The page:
The first time I heard of an arc trainer was this winter while watching The Biggest Loser. I couldn’t tell exactly what the contraption was or what it did, but it looked like fun. Several months later, my Euclid Y now has two brand new Cybex lower body arc trainers!
I’ve gotta tell you: it was love at first sight. The design had me at hello. Naturally, since I’d never seen one in person before and had not the first clue of how to properly use it, I jumped right on. (Disclaimer: you should probably seek instruction before trying new equipment.)
Here are some of my impressions of the arc trainer:
1. Arms don’t move. At first I thought this was a drawback, but I've changed my mind. The model at the Y has four hand/arm positions: way out in front of and above my head; bicep level; hip level; and, my favorite, bent elbow push-up position.
2. The heart rate display is pretty – it scans through a rainbow of colors in a heart-shaped light – but it doesn’t display actual heart rate. Instead, it indicates a range in which your heart rate falls.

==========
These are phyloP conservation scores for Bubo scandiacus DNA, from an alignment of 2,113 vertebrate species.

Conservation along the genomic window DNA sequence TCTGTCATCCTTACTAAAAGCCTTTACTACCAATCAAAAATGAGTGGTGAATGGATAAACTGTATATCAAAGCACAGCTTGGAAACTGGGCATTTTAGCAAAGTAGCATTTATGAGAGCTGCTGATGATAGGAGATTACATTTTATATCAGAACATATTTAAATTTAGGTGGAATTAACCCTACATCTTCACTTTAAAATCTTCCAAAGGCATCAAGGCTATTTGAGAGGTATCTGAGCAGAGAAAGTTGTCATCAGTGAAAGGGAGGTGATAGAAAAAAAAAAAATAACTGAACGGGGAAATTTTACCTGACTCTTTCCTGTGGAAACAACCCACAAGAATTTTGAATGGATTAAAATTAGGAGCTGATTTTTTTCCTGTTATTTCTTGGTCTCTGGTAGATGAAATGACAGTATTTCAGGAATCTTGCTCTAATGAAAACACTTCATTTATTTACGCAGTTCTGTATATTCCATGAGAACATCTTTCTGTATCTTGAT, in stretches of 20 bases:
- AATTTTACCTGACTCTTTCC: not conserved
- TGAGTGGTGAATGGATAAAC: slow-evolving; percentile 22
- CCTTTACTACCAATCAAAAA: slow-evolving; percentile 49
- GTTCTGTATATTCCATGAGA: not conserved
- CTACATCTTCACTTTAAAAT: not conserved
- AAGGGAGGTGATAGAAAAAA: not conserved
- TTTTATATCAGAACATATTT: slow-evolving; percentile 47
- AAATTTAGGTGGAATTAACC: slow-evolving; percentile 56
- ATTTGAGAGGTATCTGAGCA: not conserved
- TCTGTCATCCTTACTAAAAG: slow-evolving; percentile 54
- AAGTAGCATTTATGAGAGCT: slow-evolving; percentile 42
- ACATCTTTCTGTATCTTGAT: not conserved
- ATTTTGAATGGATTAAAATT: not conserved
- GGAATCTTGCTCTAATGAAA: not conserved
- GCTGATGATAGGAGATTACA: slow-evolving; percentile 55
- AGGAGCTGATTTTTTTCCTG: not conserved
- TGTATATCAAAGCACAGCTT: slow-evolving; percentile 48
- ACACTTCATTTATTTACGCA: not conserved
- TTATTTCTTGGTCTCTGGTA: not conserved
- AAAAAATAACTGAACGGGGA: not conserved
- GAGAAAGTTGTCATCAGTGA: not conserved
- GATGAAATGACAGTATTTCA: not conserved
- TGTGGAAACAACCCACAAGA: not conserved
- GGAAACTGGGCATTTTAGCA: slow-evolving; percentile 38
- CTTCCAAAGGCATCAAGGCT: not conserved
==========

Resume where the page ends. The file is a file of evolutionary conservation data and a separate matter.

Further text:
3. The leg motion is similar to that used on an elliptical machine, but with less knee pressure. Plus there’s no need for forward and backward modes: you’re working quads and hams the entire time! Woohoo!
Since trying the arc trainer, it’s the only cardio equipment I use at the Y. Maybe it’s the honeymoon period, but I’m in love with the arc trainer. This morning I spent 30 minutes on it and burned more than 400 calories. I kept my core engaged and my arms in push-up position for muscular endurance. Plus, with my arms there in front of me, I could watch them get all shiny with sweat. J
The changing resistance (which simulates a course of hills and flats), the leg and hip motion, and the arm position all contributed to my fantasy that I was out on the open road in French wine country, crouched low over bicycle bars.
Vive l’Arc Trainer!